He learned this as he had an infrequent call in which the customer seemed to be hesitant to answer his questions. He would then ask his salespeople if they could shed any light on what had transpired in the customer's last visit to the business. These hesitant-to- answer customers were most frequently the ones who had been unhappy with the product or sales help.

This is where the business owner got the idea of having someone else ask the questions; and from this experience, he developed the technique for bringing back old customers.

The newest person in the business was given a list of 100 names. In a period of 10 days, all 100 customers were to be contacted. The script went something like this: "Hello, Don Blair? This is Danny Lyons, calling from Carl’s. I am the new salesperson here at Carl's; and as I was looking at our files to see who our customers are, I noticed we had the opportunity of selling you a (name of product) earlier this year. How did that work out for you?" Danny then listens to what the customer has to say.

Danny then says, "I also note you have not been back in our business since then. We have gotten in some really sharp new accessories since then, and I would welcome the opportunity to show them to you."

If there was any problem with the previous transaction, it is at this point the customer will usually express his unhappiness. Again Danny listens, takes notes, and then says, "Well, I would really like to have the opportunity to earn back your business. Do you think we could do that?"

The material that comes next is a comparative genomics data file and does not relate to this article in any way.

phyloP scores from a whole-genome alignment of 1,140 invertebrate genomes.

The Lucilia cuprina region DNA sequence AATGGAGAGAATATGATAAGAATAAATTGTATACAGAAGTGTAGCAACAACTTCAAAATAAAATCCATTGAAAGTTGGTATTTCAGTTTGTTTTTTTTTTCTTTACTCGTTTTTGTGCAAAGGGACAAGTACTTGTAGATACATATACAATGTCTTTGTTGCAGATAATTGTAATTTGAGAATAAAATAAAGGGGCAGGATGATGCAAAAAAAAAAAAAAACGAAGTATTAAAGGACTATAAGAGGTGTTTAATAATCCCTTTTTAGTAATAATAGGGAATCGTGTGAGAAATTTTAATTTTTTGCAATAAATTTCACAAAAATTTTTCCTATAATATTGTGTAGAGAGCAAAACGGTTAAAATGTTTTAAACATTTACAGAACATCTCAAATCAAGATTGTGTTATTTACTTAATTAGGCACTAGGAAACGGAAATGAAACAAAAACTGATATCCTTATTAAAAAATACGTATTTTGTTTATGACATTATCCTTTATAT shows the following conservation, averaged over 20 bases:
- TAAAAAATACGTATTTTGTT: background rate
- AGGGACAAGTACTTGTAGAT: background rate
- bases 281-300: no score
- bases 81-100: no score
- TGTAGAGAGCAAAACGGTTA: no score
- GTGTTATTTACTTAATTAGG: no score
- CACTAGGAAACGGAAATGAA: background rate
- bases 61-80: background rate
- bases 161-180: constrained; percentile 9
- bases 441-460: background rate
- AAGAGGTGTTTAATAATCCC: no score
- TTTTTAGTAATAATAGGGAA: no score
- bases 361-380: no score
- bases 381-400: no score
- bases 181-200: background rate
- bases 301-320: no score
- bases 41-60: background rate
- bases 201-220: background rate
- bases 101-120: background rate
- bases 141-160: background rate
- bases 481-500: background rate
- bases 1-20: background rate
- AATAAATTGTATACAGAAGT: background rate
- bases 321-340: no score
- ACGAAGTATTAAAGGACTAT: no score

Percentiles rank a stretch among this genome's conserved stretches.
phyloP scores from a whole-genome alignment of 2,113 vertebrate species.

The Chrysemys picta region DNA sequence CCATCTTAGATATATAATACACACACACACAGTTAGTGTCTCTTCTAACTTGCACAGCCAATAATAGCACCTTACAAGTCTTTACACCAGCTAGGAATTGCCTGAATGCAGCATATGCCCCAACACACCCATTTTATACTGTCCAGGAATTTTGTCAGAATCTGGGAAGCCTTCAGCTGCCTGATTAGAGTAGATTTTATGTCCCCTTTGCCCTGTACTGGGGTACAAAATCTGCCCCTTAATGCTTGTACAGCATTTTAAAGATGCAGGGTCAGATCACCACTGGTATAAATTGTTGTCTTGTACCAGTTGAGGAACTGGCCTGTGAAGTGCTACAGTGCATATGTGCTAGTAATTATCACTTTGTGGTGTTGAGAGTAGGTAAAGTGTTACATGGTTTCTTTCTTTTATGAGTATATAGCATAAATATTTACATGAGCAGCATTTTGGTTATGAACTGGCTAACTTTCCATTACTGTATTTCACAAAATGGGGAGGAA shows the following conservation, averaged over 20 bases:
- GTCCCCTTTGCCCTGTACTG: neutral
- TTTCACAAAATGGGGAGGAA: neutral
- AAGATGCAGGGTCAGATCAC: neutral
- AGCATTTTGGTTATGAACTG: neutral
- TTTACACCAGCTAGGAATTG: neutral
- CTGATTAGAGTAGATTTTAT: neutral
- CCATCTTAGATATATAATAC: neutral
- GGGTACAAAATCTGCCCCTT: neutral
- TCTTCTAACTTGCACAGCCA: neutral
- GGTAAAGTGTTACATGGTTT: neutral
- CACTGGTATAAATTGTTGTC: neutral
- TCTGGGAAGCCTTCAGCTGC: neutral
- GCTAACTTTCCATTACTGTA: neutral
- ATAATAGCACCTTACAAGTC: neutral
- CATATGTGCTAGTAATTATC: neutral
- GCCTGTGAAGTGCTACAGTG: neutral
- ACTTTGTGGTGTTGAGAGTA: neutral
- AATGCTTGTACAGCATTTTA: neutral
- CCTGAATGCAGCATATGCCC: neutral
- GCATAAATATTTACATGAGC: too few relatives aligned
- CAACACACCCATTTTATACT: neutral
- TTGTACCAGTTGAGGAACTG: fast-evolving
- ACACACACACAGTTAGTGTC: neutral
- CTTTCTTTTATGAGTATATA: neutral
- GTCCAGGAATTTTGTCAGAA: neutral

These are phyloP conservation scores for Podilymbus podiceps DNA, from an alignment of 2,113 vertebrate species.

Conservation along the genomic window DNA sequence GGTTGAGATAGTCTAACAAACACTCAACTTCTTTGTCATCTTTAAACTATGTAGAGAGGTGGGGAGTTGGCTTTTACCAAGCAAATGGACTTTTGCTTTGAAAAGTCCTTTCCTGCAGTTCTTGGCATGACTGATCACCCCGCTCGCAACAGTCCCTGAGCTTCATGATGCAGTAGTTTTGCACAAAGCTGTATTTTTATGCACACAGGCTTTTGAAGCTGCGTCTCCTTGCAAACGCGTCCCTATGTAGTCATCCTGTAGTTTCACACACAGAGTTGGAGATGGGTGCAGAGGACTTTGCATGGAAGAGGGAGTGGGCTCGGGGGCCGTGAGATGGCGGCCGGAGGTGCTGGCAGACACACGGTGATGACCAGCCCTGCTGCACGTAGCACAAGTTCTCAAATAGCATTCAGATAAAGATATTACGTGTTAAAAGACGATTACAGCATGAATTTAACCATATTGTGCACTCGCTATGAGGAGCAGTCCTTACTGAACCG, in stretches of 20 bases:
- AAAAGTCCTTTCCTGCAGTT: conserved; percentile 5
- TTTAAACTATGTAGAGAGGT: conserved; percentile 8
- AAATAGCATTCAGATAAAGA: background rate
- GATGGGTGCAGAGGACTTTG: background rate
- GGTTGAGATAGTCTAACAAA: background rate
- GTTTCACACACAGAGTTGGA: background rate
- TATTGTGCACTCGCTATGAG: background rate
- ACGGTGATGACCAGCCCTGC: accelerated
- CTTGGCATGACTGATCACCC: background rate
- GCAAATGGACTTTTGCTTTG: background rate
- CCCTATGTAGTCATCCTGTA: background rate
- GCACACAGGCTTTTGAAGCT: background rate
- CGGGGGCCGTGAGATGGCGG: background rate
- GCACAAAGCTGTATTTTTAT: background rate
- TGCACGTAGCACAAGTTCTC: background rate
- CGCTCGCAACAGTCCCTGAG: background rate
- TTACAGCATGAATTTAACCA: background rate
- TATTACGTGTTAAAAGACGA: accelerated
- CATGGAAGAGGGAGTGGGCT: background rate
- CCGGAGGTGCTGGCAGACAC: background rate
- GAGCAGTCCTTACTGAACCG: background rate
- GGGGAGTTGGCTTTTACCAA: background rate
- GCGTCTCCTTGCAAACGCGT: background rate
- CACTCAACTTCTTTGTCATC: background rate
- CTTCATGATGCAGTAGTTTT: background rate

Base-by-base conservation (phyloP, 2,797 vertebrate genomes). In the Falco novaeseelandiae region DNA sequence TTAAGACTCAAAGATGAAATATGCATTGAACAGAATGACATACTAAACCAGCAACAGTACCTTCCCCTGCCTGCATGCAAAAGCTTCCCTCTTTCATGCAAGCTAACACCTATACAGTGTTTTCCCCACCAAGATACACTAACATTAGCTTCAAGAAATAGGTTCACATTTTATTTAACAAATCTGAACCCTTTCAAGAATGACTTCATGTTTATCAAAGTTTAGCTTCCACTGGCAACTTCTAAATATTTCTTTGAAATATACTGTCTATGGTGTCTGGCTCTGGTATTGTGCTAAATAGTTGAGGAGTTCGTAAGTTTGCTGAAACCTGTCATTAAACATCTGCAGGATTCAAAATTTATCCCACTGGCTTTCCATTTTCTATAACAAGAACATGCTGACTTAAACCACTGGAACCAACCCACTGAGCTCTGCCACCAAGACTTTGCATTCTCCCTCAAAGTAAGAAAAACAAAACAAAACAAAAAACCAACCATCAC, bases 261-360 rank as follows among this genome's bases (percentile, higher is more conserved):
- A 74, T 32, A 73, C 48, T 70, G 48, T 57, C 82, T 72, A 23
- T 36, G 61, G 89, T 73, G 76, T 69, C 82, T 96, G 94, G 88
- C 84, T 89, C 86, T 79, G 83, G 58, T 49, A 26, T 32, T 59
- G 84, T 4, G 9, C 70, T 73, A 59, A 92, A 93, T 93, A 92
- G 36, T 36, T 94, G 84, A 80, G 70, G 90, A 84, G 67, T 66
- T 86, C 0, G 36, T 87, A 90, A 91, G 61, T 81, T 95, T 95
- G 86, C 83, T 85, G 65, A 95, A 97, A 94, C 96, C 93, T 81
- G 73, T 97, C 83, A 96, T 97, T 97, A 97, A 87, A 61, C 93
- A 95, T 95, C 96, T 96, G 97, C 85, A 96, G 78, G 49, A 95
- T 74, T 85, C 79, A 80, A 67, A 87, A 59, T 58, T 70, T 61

Of the 100 customers Danny called within two weeks, the business owner found that, on average, a complaint was heard only twice.

Now, Danny and the business owner were not able to make the unhappy customer happy again every time, but Carl's had done what the majority of businesses fail to do— attempt to gain the customer back.

Why go to all this trouble to find two unhappy customers? Actually, it is not just for these two customers. What is the surprising part of this attempt to have customers return is that approximately 16 of those 100 will actually show up in the business within the next two weeks. They will tell Danny Lyons, as do the majority of the 100 customers called, that they had not needed anything of late. These 16 will show up because the thought of shopping again with Carl's has been planted.

The cost of this unique effort is minimal.  The results are tremendous; especially if you think about the alternatives. If you were to utilize a newspaper ad, you would be thrilled with even a 3-percent response; and the 3 percent you would get might only look instead of buying. But this group of 16 are already strong candidates to buy, as they have frequented the business in the past.

We may not have solved the problem of determining which half of the advertising works, but we have surely demonstrated a method of prospecting for customers that will work for you, too. John Wanamaker would be proud!